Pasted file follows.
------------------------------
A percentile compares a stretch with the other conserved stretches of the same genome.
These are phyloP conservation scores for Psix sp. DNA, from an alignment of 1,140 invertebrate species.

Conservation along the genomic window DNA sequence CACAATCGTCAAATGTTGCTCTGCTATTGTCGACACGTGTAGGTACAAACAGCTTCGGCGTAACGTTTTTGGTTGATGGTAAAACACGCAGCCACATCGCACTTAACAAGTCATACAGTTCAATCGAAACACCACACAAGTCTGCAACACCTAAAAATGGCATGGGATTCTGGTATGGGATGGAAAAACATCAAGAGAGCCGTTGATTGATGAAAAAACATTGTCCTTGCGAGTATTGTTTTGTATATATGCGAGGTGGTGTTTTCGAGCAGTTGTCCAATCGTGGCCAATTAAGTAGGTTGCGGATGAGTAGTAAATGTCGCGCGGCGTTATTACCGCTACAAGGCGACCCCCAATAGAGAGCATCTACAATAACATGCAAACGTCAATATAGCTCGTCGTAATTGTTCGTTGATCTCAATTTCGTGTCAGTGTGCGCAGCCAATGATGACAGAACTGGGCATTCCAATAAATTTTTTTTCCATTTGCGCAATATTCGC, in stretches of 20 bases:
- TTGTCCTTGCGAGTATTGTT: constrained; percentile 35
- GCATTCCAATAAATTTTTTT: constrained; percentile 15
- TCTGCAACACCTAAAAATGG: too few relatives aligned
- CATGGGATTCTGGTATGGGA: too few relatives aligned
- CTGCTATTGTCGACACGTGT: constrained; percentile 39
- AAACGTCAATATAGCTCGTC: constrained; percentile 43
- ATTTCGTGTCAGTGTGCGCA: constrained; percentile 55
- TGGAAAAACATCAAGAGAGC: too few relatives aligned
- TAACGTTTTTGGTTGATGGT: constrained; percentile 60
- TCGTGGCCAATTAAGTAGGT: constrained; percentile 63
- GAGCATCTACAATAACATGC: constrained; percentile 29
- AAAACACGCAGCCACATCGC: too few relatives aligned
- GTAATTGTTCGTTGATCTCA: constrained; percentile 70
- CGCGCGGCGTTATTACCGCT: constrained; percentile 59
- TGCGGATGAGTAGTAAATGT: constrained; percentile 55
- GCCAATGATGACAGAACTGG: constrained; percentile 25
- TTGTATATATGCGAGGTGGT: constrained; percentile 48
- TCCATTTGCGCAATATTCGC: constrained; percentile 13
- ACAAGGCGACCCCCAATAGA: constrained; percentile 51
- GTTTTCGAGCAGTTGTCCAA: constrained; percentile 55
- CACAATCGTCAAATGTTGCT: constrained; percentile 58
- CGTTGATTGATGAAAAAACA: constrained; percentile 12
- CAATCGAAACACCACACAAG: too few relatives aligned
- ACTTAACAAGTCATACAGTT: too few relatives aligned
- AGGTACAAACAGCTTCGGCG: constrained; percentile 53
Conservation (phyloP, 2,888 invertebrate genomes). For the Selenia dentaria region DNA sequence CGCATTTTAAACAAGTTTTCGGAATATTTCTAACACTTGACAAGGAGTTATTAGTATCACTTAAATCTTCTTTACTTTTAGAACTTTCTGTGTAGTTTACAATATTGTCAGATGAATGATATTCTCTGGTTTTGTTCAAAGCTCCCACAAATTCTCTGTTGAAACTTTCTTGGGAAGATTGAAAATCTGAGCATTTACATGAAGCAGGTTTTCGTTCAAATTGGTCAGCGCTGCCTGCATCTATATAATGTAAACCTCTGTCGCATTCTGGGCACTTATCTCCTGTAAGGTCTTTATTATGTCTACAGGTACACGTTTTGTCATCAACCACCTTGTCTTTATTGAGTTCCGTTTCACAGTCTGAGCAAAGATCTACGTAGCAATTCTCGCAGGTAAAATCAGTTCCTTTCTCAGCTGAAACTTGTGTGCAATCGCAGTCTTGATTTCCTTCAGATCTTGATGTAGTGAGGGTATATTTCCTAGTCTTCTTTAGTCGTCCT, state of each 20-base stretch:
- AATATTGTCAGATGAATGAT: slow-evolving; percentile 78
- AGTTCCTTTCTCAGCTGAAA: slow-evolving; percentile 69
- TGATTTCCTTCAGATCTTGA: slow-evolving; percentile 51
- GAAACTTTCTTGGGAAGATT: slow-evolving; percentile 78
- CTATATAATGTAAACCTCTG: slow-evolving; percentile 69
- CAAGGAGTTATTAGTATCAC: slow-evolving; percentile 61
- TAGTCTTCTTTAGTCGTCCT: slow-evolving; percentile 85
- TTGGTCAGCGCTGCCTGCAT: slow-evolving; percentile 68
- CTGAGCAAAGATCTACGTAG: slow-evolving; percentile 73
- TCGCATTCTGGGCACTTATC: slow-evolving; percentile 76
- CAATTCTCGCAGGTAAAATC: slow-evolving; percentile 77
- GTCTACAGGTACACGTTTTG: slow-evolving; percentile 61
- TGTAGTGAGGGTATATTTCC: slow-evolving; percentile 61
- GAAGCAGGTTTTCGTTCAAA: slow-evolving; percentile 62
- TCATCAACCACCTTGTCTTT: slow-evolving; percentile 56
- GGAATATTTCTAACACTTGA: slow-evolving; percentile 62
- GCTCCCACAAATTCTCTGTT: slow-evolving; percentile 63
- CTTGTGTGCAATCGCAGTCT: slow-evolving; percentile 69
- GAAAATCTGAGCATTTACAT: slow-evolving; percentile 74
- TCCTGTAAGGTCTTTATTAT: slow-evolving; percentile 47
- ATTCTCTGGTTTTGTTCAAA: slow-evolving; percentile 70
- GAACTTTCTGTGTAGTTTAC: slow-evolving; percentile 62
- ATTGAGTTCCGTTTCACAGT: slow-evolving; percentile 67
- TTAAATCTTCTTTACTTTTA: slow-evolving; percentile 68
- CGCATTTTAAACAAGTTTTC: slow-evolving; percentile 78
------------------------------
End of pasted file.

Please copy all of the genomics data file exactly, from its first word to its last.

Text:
A percentile compares a stretch with the other conserved stretches of the same genome.
These are phyloP conservation scores for Psix sp. DNA, from an alignment of 1,140 invertebrate species.

Conservation along the genomic window DNA sequence CACAATCGTCAAATGTTGCTCTGCTATTGTCGACACGTGTAGGTACAAACAGCTTCGGCGTAACGTTTTTGGTTGATGGTAAAACACGCAGCCACATCGCACTTAACAAGTCATACAGTTCAATCGAAACACCACACAAGTCTGCAACACCTAAAAATGGCATGGGATTCTGGTATGGGATGGAAAAACATCAAGAGAGCCGTTGATTGATGAAAAAACATTGTCCTTGCGAGTATTGTTTTGTATATATGCGAGGTGGTGTTTTCGAGCAGTTGTCCAATCGTGGCCAATTAAGTAGGTTGCGGATGAGTAGTAAATGTCGCGCGGCGTTATTACCGCTACAAGGCGACCCCCAATAGAGAGCATCTACAATAACATGCAAACGTCAATATAGCTCGTCGTAATTGTTCGTTGATCTCAATTTCGTGTCAGTGTGCGCAGCCAATGATGACAGAACTGGGCATTCCAATAAATTTTTTTTCCATTTGCGCAATATTCGC, in stretches of 20 bases:
- TTGTCCTTGCGAGTATTGTT: constrained; percentile 35
- GCATTCCAATAAATTTTTTT: constrained; percentile 15
- TCTGCAACACCTAAAAATGG: too few relatives aligned
- CATGGGATTCTGGTATGGGA: too few relatives aligned
- CTGCTATTGTCGACACGTGT: constrained; percentile 39
- AAACGTCAATATAGCTCGTC: constrained; percentile 43
- ATTTCGTGTCAGTGTGCGCA: constrained; percentile 55
- TGGAAAAACATCAAGAGAGC: too few relatives aligned
- TAACGTTTTTGGTTGATGGT: constrained; percentile 60
- TCGTGGCCAATTAAGTAGGT: constrained; percentile 63
- GAGCATCTACAATAACATGC: constrained; percentile 29
- AAAACACGCAGCCACATCGC: too few relatives aligned
- GTAATTGTTCGTTGATCTCA: constrained; percentile 70
- CGCGCGGCGTTATTACCGCT: constrained; percentile 59
- TGCGGATGAGTAGTAAATGT: constrained; percentile 55
- GCCAATGATGACAGAACTGG: constrained; percentile 25
- TTGTATATATGCGAGGTGGT: constrained; percentile 48
- TCCATTTGCGCAATATTCGC: constrained; percentile 13
- ACAAGGCGACCCCCAATAGA: constrained; percentile 51
- GTTTTCGAGCAGTTGTCCAA: constrained; percentile 55
- CACAATCGTCAAATGTTGCT: constrained; percentile 58
- CGTTGATTGATGAAAAAACA: constrained; percentile 12
- CAATCGAAACACCACACAAG: too few relatives aligned
- ACTTAACAAGTCATACAGTT: too few relatives aligned
- AGGTACAAACAGCTTCGGCG: constrained; percentile 53
Conservation (phyloP, 2,888 invertebrate genomes). For the Selenia dentaria region DNA sequence CGCATTTTAAACAAGTTTTCGGAATATTTCTAACACTTGACAAGGAGTTATTAGTATCACTTAAATCTTCTTTACTTTTAGAACTTTCTGTGTAGTTTACAATATTGTCAGATGAATGATATTCTCTGGTTTTGTTCAAAGCTCCCACAAATTCTCTGTTGAAACTTTCTTGGGAAGATTGAAAATCTGAGCATTTACATGAAGCAGGTTTTCGTTCAAATTGGTCAGCGCTGCCTGCATCTATATAATGTAAACCTCTGTCGCATTCTGGGCACTTATCTCCTGTAAGGTCTTTATTATGTCTACAGGTACACGTTTTGTCATCAACCACCTTGTCTTTATTGAGTTCCGTTTCACAGTCTGAGCAAAGATCTACGTAGCAATTCTCGCAGGTAAAATCAGTTCCTTTCTCAGCTGAAACTTGTGTGCAATCGCAGTCTTGATTTCCTTCAGATCTTGATGTAGTGAGGGTATATTTCCTAGTCTTCTTTAGTCGTCCT, state of each 20-base stretch:
- AATATTGTCAGATGAATGAT: slow-evolving; percentile 78
- AGTTCCTTTCTCAGCTGAAA: slow-evolving; percentile 69
- TGATTTCCTTCAGATCTTGA: slow-evolving; percentile 51
- GAAACTTTCTTGGGAAGATT: slow-evolving; percentile 78
- CTATATAATGTAAACCTCTG: slow-evolving; percentile 69
- CAAGGAGTTATTAGTATCAC: slow-evolving; percentile 61
- TAGTCTTCTTTAGTCGTCCT: slow-evolving; percentile 85
- TTGGTCAGCGCTGCCTGCAT: slow-evolving; percentile 68
- CTGAGCAAAGATCTACGTAG: slow-evolving; percentile 73
- TCGCATTCTGGGCACTTATC: slow-evolving; percentile 76
- CAATTCTCGCAGGTAAAATC: slow-evolving; percentile 77
- GTCTACAGGTACACGTTTTG: slow-evolving; percentile 61
- TGTAGTGAGGGTATATTTCC: slow-evolving; percentile 61
- GAAGCAGGTTTTCGTTCAAA: slow-evolving; percentile 62
- TCATCAACCACCTTGTCTTT: slow-evolving; percentile 56
- GGAATATTTCTAACACTTGA: slow-evolving; percentile 62
- GCTCCCACAAATTCTCTGTT: slow-evolving; percentile 63
- CTTGTGTGCAATCGCAGTCT: slow-evolving; percentile 69
- GAAAATCTGAGCATTTACAT: slow-evolving; percentile 74
- TCCTGTAAGGTCTTTATTAT: slow-evolving; percentile 47
- ATTCTCTGGTTTTGTTCAAA: slow-evolving; percentile 70
- GAACTTTCTGTGTAGTTTAC: slow-evolving; percentile 62
- ATTGAGTTCCGTTTCACAGT: slow-evolving; percentile 67
- TTAAATCTTCTTTACTTTTA: slow-evolving; percentile 68
- CGCATTTTAAACAAGTTTTC: slow-evolving; percentile 78